Anesthesiology machine is used to administer general inhalation anesthesia. It consists of a source of medical gases, a dosing device, a mixer, a vaporizer, a breathing system and additional devices.
Source of medical gases[edit | edit source]
The carrier anesthetic mixture of gases mainly consists of oxygen and nitrogen oxide, or medical air. Gases are delivered to sampling points by central distributions built into the walls, or they are kept in pressure bottles right next to the anesthesia machine. 
Pressure cylinders[edit | edit source]
Pressure cylinders are distinguished by color (O2 – white stripe, N2O – blue stripe), a written label and the geometry of the sampling valve to avoid gas confusion.
Gases in bottles have a high pressure (oxygen is stored in the gas phase under a pressure of 15 MPa, nitrous oxide especially in the liquid phase under a pressure of 5 MPa). In order for the gas to be introduced into the breathing system, the filling pressure is reduced to the working pressure (0.3-0.4 MPa) by a reduction valve.
Central distributions[edit | edit source]
Medical facilities are usually equipped with a central distribution of medical gases, which are led from the central reservoirs to the sampling points already at a reduced pressure. , N2O - blue, air - white with black, vacuum (suction) - yellow, CO2 - gray) and shape - mechanical code to prevent user confusion. Medicinal air is supplied to the distribution system by powerful compressors so that it is free of dirt, oil impurities and moisture.
Dispensing device[edit | edit source]
Medicinal gases are led into a dosing device, which allows the total quantity of the carrier mixture to be precisely defined, as well as the proportional representation of the individual gases. Dosing is most often done using rotameters. They are flowmeters consisting of a conical glass tube, expanding upwards. Inside is a rotating float carried by the gas stream to a height proportional to the flow rate. The position of the float indicates the gas flow, which is read on the scale (in liters per minute). However, there are other technical solutions, especially electronic ones.
Volatile Anesthetic Blender and Vaporizer[edit | edit source]
The dosed carrier breathing mixture is led to a mixer - a device where it is perfectly mixed, either by simple turbulent flow or by a special mixing device.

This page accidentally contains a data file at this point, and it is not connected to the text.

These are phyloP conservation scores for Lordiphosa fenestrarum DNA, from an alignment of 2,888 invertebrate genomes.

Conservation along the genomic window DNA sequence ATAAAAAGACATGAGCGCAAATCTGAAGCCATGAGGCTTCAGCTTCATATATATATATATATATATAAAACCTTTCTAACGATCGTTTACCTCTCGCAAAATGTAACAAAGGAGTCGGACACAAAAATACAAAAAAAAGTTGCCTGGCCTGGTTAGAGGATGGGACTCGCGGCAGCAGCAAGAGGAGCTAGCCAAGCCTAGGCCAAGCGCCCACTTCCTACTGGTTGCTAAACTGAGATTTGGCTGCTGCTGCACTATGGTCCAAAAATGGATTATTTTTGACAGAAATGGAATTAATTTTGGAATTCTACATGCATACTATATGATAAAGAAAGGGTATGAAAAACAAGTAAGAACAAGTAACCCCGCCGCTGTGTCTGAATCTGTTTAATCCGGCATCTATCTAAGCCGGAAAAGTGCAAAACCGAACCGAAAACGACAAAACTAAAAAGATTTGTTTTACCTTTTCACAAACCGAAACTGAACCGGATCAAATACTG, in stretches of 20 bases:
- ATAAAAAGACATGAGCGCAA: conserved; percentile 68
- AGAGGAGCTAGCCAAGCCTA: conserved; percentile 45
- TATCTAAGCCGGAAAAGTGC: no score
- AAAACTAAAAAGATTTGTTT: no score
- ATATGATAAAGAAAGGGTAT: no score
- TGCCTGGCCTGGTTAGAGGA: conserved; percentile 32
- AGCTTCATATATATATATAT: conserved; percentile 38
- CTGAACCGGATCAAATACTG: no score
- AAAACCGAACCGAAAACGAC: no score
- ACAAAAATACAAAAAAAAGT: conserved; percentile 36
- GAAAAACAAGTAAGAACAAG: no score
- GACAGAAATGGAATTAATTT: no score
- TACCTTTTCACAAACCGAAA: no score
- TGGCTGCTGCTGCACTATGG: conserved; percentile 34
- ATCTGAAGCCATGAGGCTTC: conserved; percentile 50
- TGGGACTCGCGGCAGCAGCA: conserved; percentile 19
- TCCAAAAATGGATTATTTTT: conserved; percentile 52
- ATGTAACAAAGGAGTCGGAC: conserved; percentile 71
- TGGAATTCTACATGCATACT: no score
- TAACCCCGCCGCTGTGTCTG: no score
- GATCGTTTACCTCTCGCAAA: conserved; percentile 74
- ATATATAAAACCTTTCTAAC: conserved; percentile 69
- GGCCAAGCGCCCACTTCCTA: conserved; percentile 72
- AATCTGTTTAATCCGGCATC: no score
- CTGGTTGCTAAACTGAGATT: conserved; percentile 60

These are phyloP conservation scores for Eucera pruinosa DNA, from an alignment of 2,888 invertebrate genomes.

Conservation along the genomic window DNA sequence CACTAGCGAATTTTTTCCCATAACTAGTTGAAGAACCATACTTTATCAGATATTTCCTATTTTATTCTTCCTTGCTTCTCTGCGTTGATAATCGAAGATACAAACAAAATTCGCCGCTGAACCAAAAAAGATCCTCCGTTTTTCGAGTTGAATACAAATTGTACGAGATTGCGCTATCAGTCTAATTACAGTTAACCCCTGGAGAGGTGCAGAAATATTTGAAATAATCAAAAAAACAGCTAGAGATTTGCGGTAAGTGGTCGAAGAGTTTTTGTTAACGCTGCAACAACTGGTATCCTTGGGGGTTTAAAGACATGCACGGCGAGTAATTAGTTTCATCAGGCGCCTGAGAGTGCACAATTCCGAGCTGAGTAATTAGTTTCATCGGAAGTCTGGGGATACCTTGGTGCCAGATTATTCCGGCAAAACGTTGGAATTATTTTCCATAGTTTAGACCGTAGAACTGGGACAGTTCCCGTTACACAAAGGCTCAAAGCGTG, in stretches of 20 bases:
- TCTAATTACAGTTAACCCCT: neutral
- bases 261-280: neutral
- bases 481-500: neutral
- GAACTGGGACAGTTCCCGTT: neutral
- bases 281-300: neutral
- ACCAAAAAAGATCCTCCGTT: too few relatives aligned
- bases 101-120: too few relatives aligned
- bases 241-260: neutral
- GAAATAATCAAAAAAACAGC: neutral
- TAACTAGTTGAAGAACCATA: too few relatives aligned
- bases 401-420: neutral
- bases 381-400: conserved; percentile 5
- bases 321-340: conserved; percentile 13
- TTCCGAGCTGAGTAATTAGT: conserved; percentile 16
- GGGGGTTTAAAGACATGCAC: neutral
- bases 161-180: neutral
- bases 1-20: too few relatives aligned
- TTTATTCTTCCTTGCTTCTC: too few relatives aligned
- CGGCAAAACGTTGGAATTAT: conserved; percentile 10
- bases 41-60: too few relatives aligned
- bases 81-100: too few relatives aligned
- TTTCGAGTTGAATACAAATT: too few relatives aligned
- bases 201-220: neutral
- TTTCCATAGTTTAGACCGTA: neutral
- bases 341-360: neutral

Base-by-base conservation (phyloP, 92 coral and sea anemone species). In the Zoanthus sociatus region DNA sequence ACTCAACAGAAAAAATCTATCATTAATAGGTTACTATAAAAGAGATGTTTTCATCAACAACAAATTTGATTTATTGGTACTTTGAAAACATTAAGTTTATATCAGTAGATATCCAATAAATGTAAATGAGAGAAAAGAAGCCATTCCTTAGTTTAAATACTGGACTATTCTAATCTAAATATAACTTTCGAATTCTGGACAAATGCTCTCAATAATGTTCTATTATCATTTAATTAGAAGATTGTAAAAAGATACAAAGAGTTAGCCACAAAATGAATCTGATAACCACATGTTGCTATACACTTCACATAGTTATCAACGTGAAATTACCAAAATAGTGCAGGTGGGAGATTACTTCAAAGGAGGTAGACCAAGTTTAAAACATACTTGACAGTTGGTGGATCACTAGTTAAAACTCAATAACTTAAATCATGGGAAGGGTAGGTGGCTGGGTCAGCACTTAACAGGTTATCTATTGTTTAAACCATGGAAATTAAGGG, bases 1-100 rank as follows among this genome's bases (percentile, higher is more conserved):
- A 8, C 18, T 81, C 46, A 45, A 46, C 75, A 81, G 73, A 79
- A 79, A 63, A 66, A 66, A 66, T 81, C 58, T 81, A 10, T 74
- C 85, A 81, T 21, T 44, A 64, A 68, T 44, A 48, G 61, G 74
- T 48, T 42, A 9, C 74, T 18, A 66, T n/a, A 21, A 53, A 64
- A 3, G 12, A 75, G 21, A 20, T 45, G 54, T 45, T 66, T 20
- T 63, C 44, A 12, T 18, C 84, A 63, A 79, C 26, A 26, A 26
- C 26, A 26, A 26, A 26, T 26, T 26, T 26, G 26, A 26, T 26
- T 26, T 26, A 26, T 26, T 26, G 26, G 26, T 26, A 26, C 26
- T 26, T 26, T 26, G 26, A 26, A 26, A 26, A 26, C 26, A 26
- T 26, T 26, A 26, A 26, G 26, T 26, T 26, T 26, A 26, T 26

The resulting homogeneous carrier mixture is fed to the "evaporator", where it is enriched with vapors of volatile (volatile, volatile) anesthetics. These substances are liquid at room temperature and atmospheric pressure, so they must be converted to gas in the vaporizer. Individual current volatile anesthetics have different properties and a small margin of safety (the difference between therapeutic and toxic concentration), therefore for each anesthetic there is usually a "specially designed vaporizer" allowing precise dosing. In order for the anesthetic concentration to actually be set at the outlet of the vaporizer, the vaporizer must meet the basic safety criteria:
- independence from fresh gas flow,
- independence from ambient temperature,
- independence from atmospheric pressure,
- independence from temperature changes arising as a result of evaporation,
- independence from pressure fluctuations during artificial ventilation of the patient.
Respiratory system[edit | edit source]
The finished mixture of carrier gases and anesthetics is led into the breathing system connecting the anesthesia machine and the patient's airways. Its arrangement can be different depending on the anesthesia system used.
Components of the respiratory system[edit | edit source]
- Breathing gases are usually passed through wrapped tubing which is attached to a standardized coupling to a mask or endotracheal tube.
- The direction of gas flow is determined by one-way breathing valves.
- The system usually includes a storage bag - a reservoir for collecting the breathing mixture.